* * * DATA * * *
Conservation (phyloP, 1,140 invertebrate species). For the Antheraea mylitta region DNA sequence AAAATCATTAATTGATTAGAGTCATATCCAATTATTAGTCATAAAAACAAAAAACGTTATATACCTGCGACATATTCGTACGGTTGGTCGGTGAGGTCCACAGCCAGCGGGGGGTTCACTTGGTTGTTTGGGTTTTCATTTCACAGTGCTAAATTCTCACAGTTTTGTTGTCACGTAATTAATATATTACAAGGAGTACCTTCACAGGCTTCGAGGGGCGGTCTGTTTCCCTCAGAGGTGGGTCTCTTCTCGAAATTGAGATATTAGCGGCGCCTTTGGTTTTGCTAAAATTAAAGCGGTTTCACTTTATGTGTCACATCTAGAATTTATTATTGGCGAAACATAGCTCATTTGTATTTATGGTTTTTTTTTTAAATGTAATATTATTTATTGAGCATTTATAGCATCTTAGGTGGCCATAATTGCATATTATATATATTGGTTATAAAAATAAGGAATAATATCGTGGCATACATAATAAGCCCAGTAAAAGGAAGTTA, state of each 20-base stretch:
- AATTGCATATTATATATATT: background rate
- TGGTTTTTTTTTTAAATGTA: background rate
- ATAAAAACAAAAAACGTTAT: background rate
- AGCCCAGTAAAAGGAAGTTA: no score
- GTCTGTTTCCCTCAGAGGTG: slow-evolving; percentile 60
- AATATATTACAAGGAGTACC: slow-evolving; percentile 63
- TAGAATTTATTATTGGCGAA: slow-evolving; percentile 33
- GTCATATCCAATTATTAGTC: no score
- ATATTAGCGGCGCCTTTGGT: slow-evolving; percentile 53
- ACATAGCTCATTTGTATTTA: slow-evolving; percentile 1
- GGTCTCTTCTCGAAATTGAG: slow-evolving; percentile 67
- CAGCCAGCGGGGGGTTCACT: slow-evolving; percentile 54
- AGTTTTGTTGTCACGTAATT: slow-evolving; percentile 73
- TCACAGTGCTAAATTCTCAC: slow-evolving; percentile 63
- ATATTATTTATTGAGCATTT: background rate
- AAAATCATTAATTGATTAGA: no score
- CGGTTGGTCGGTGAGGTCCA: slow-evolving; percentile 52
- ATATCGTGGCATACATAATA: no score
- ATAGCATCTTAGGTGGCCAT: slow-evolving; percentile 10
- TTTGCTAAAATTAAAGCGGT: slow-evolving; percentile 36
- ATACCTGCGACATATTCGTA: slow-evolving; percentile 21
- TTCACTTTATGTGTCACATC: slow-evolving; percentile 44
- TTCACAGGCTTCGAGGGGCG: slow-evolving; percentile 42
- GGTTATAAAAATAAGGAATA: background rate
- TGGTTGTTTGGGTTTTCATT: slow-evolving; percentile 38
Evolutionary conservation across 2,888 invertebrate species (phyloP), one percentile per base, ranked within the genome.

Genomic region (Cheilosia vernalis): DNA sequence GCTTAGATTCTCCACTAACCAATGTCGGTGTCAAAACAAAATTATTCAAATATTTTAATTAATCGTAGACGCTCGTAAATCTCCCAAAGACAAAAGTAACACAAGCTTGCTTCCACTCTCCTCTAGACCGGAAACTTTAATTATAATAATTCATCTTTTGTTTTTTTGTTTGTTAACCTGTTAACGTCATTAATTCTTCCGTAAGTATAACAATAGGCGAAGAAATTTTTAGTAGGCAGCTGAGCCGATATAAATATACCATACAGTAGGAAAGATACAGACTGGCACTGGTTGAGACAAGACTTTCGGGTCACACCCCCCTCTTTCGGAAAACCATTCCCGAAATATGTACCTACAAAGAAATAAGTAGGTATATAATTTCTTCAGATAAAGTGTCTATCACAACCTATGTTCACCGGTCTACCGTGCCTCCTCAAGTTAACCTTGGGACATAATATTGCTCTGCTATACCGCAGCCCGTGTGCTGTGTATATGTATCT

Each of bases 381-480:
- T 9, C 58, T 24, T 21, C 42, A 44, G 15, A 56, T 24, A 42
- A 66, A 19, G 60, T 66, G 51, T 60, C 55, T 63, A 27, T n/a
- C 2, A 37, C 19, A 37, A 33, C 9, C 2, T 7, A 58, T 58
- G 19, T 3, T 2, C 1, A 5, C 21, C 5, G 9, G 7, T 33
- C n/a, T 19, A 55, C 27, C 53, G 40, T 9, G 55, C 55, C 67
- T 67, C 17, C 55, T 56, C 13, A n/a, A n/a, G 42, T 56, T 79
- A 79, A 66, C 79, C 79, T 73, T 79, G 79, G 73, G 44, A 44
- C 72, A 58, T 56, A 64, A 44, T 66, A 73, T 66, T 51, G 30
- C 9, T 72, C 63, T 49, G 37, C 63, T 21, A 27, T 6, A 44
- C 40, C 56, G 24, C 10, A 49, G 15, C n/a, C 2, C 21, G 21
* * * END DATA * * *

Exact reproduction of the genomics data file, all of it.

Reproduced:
Conservation (phyloP, 1,140 invertebrate species). For the Antheraea mylitta region DNA sequence AAAATCATTAATTGATTAGAGTCATATCCAATTATTAGTCATAAAAACAAAAAACGTTATATACCTGCGACATATTCGTACGGTTGGTCGGTGAGGTCCACAGCCAGCGGGGGGTTCACTTGGTTGTTTGGGTTTTCATTTCACAGTGCTAAATTCTCACAGTTTTGTTGTCACGTAATTAATATATTACAAGGAGTACCTTCACAGGCTTCGAGGGGCGGTCTGTTTCCCTCAGAGGTGGGTCTCTTCTCGAAATTGAGATATTAGCGGCGCCTTTGGTTTTGCTAAAATTAAAGCGGTTTCACTTTATGTGTCACATCTAGAATTTATTATTGGCGAAACATAGCTCATTTGTATTTATGGTTTTTTTTTTAAATGTAATATTATTTATTGAGCATTTATAGCATCTTAGGTGGCCATAATTGCATATTATATATATTGGTTATAAAAATAAGGAATAATATCGTGGCATACATAATAAGCCCAGTAAAAGGAAGTTA, state of each 20-base stretch:
- AATTGCATATTATATATATT: background rate
- TGGTTTTTTTTTTAAATGTA: background rate
- ATAAAAACAAAAAACGTTAT: background rate
- AGCCCAGTAAAAGGAAGTTA: no score
- GTCTGTTTCCCTCAGAGGTG: slow-evolving; percentile 60
- AATATATTACAAGGAGTACC: slow-evolving; percentile 63
- TAGAATTTATTATTGGCGAA: slow-evolving; percentile 33
- GTCATATCCAATTATTAGTC: no score
- ATATTAGCGGCGCCTTTGGT: slow-evolving; percentile 53
- ACATAGCTCATTTGTATTTA: slow-evolving; percentile 1
- GGTCTCTTCTCGAAATTGAG: slow-evolving; percentile 67
- CAGCCAGCGGGGGGTTCACT: slow-evolving; percentile 54
- AGTTTTGTTGTCACGTAATT: slow-evolving; percentile 73
- TCACAGTGCTAAATTCTCAC: slow-evolving; percentile 63
- ATATTATTTATTGAGCATTT: background rate
- AAAATCATTAATTGATTAGA: no score
- CGGTTGGTCGGTGAGGTCCA: slow-evolving; percentile 52
- ATATCGTGGCATACATAATA: no score
- ATAGCATCTTAGGTGGCCAT: slow-evolving; percentile 10
- TTTGCTAAAATTAAAGCGGT: slow-evolving; percentile 36
- ATACCTGCGACATATTCGTA: slow-evolving; percentile 21
- TTCACTTTATGTGTCACATC: slow-evolving; percentile 44
- TTCACAGGCTTCGAGGGGCG: slow-evolving; percentile 42
- GGTTATAAAAATAAGGAATA: background rate
- TGGTTGTTTGGGTTTTCATT: slow-evolving; percentile 38
Evolutionary conservation across 2,888 invertebrate species (phyloP), one percentile per base, ranked within the genome.

Genomic region (Cheilosia vernalis): DNA sequence GCTTAGATTCTCCACTAACCAATGTCGGTGTCAAAACAAAATTATTCAAATATTTTAATTAATCGTAGACGCTCGTAAATCTCCCAAAGACAAAAGTAACACAAGCTTGCTTCCACTCTCCTCTAGACCGGAAACTTTAATTATAATAATTCATCTTTTGTTTTTTTGTTTGTTAACCTGTTAACGTCATTAATTCTTCCGTAAGTATAACAATAGGCGAAGAAATTTTTAGTAGGCAGCTGAGCCGATATAAATATACCATACAGTAGGAAAGATACAGACTGGCACTGGTTGAGACAAGACTTTCGGGTCACACCCCCCTCTTTCGGAAAACCATTCCCGAAATATGTACCTACAAAGAAATAAGTAGGTATATAATTTCTTCAGATAAAGTGTCTATCACAACCTATGTTCACCGGTCTACCGTGCCTCCTCAAGTTAACCTTGGGACATAATATTGCTCTGCTATACCGCAGCCCGTGTGCTGTGTATATGTATCT

Each of bases 381-480:
- T 9, C 58, T 24, T 21, C 42, A 44, G 15, A 56, T 24, A 42
- A 66, A 19, G 60, T 66, G 51, T 60, C 55, T 63, A 27, T n/a
- C 2, A 37, C 19, A 37, A 33, C 9, C 2, T 7, A 58, T 58
- G 19, T 3, T 2, C 1, A 5, C 21, C 5, G 9, G 7, T 33
- C n/a, T 19, A 55, C 27, C 53, G 40, T 9, G 55, C 55, C 67
- T 67, C 17, C 55, T 56, C 13, A n/a, A n/a, G 42, T 56, T 79
- A 79, A 66, C 79, C 79, T 73, T 79, G 79, G 73, G 44, A 44
- C 72, A 58, T 56, A 64, A 44, T 66, A 73, T 66, T 51, G 30
- C 9, T 72, C 63, T 49, G 37, C 63, T 21, A 27, T 6, A 44
- C 40, C 56, G 24, C 10, A 49, G 15, C n/a, C 2, C 21, G 21